5 Hikes To Take While Everyone's Away For The Holidays - Secret Los Angeles


Nature & Wellness

5 Hikes To Take While Everyone’s Away For The Holidays

By Malia Wooten December 15, 2018

Nothing is worse than being stuck behind a family of six while on an incline.

What better way to get ahead then to start working out before the new year? Luckily, Angelenos have the advantage of exercising outdoors during the winter – but thinking of how congested the paths will be is so unmotivating. As the holidays begin to roll around, the streets of Los Angeles tend to wind down. And (somewhat) cooler weather means not having to worry about getting heat exhaustion!

Truly a Christmas miracle!

This is the time of the year to rejoice about fewer tourists and reduced traffic while still enjoying our charming California weather! We’ve created a list of the five hikes in L.A. worth making a trip during the holidays.

1. Mount Hollywood Trail

This is the trail most locals tend to avoid because of how busy it is during tourist season. Now’s the time to make the trek to get that picture of you next to the Hollywood sign – you deserve it, you live here! Learn more here.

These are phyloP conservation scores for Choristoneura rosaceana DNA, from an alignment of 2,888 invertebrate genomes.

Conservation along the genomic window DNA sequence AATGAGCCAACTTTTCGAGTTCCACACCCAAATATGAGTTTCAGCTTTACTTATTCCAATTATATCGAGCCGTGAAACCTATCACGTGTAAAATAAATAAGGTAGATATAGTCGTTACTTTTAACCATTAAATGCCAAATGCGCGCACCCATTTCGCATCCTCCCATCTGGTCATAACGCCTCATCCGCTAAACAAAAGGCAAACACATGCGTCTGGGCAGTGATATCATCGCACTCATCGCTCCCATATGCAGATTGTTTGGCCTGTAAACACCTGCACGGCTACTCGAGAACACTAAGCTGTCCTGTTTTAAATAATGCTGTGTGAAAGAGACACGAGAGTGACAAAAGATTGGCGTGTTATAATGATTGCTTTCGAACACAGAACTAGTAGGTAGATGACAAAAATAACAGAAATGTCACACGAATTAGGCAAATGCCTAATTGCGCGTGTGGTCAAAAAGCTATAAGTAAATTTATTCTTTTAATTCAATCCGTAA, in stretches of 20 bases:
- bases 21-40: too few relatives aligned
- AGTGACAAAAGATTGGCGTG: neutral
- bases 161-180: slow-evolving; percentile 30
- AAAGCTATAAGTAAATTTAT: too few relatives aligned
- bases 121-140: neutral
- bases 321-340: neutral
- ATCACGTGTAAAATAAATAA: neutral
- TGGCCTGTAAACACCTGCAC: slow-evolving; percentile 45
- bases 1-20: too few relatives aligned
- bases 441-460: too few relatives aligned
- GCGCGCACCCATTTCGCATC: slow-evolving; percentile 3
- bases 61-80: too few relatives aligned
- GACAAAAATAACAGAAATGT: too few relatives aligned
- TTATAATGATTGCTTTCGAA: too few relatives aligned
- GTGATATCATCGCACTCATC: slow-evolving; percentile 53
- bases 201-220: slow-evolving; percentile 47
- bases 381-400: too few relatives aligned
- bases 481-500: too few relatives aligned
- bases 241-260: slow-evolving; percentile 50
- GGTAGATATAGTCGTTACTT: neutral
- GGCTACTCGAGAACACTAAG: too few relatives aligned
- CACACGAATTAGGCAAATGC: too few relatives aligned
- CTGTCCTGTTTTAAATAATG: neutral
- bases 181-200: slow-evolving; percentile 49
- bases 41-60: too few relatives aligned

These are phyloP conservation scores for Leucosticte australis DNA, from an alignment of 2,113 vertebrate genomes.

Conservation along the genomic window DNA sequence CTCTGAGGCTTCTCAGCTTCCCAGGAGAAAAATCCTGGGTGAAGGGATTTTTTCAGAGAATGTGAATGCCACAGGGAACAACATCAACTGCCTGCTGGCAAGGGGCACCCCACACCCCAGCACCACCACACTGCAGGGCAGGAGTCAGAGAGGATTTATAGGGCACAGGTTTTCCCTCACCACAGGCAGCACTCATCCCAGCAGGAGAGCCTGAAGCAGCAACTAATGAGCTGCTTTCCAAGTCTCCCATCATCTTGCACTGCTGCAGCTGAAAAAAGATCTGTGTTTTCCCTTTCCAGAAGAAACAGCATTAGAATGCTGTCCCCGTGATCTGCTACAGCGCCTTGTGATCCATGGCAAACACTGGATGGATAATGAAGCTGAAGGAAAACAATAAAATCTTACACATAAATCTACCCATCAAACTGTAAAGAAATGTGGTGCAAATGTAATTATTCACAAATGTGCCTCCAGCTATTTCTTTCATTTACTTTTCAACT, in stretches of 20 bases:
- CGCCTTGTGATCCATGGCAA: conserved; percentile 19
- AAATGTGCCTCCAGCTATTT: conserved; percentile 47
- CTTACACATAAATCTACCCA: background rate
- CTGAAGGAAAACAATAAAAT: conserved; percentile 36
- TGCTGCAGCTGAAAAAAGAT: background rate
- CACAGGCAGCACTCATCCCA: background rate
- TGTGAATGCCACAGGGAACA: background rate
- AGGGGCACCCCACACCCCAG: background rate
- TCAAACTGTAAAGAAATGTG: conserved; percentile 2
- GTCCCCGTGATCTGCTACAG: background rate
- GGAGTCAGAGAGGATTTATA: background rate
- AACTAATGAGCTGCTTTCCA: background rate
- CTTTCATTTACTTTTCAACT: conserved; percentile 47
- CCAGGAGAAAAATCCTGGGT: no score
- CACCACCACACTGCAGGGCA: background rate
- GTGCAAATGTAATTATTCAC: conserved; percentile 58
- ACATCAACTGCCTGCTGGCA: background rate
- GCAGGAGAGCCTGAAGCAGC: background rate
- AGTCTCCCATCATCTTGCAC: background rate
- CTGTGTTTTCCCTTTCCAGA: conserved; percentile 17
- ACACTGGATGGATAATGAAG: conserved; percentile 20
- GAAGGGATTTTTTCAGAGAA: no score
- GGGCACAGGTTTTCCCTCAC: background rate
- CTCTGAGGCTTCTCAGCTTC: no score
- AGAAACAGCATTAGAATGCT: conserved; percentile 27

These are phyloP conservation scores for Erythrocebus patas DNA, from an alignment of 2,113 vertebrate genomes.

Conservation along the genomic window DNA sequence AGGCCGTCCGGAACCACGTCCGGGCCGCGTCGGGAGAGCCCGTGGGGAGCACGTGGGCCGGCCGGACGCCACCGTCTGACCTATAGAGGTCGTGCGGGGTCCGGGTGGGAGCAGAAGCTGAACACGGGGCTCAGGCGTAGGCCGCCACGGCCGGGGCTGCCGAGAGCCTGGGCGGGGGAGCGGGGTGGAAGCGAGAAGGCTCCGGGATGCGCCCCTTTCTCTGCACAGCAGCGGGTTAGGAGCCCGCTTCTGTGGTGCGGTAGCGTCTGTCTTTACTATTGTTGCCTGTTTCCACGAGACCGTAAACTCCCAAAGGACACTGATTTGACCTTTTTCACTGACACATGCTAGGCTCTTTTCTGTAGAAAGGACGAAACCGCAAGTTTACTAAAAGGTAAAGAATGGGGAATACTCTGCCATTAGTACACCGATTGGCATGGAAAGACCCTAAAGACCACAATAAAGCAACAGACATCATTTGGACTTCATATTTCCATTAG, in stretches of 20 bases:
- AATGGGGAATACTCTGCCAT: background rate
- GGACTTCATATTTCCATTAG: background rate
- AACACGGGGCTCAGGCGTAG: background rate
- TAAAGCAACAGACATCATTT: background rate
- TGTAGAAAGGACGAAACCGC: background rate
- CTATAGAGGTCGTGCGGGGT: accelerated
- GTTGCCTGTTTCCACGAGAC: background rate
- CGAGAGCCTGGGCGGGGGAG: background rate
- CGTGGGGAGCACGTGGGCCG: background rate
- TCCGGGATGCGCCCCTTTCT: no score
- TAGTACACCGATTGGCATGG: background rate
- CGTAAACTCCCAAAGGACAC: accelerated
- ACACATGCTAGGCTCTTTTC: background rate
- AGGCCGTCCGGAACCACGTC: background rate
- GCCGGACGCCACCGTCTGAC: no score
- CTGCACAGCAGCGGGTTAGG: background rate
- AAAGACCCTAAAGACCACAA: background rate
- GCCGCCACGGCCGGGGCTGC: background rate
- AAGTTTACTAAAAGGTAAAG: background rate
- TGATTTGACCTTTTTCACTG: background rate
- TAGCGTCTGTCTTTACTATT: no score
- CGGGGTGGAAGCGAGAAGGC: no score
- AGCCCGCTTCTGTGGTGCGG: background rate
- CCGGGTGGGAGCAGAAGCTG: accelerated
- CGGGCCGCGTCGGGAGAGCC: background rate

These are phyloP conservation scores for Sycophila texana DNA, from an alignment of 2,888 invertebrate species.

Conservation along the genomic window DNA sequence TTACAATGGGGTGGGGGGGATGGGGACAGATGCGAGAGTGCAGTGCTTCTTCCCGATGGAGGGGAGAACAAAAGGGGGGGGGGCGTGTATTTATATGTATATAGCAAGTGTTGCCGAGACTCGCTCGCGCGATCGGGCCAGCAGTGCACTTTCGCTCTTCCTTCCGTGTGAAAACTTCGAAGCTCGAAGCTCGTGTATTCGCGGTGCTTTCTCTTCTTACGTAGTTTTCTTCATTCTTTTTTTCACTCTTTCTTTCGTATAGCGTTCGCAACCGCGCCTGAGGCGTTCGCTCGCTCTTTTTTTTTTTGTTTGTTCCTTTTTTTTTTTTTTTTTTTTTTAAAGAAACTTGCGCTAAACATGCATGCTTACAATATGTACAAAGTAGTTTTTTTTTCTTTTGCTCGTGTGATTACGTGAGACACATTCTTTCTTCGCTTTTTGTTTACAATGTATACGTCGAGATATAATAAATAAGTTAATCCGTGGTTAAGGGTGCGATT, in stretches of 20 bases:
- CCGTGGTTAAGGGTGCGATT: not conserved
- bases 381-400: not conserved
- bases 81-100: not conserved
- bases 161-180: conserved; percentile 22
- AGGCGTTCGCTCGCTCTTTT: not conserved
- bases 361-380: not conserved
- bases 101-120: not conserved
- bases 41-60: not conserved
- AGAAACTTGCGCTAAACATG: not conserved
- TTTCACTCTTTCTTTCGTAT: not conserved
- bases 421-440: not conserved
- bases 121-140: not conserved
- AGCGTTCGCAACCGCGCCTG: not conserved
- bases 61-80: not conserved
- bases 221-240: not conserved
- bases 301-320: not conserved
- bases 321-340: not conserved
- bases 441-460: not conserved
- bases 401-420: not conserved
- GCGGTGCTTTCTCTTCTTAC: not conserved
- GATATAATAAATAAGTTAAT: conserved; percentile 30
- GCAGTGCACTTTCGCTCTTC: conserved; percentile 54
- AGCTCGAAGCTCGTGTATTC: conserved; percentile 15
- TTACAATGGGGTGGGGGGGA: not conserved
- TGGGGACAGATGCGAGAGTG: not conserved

2. Seascape Trail

The 1.5-mile hike in Palos Verdes is truly stunning. Capture where the charming horizon of the Pacific Ocean meets Catalina Island, while barely even having to break a sweat in the process! Learn more here.

3. Bronson Cave

Visit a true Los Angeles gem while hiking to this man-made “cave.” The Griffith Park tunnel was a popular filming location during the ’60s and makes for the perfect selfie spot (because if you don’t post it to Instagram, did you even hike?) Learn more here.

4. Switer Falls

After the storm that passed through Los Angeles, the waterfalls are probably doing pretty well. Though it’s a bit of a drive out of the city, the majestic views are definitely worth it. Learn more here.

5. Eaton Canyon Falls

The hike to this 40-foot waterfall is absolutely Insta-worthy. This would be the perfect place to bring along a furry friend considering how wide the pathways are (until you reach the single-file half-mile path to the waterfall.)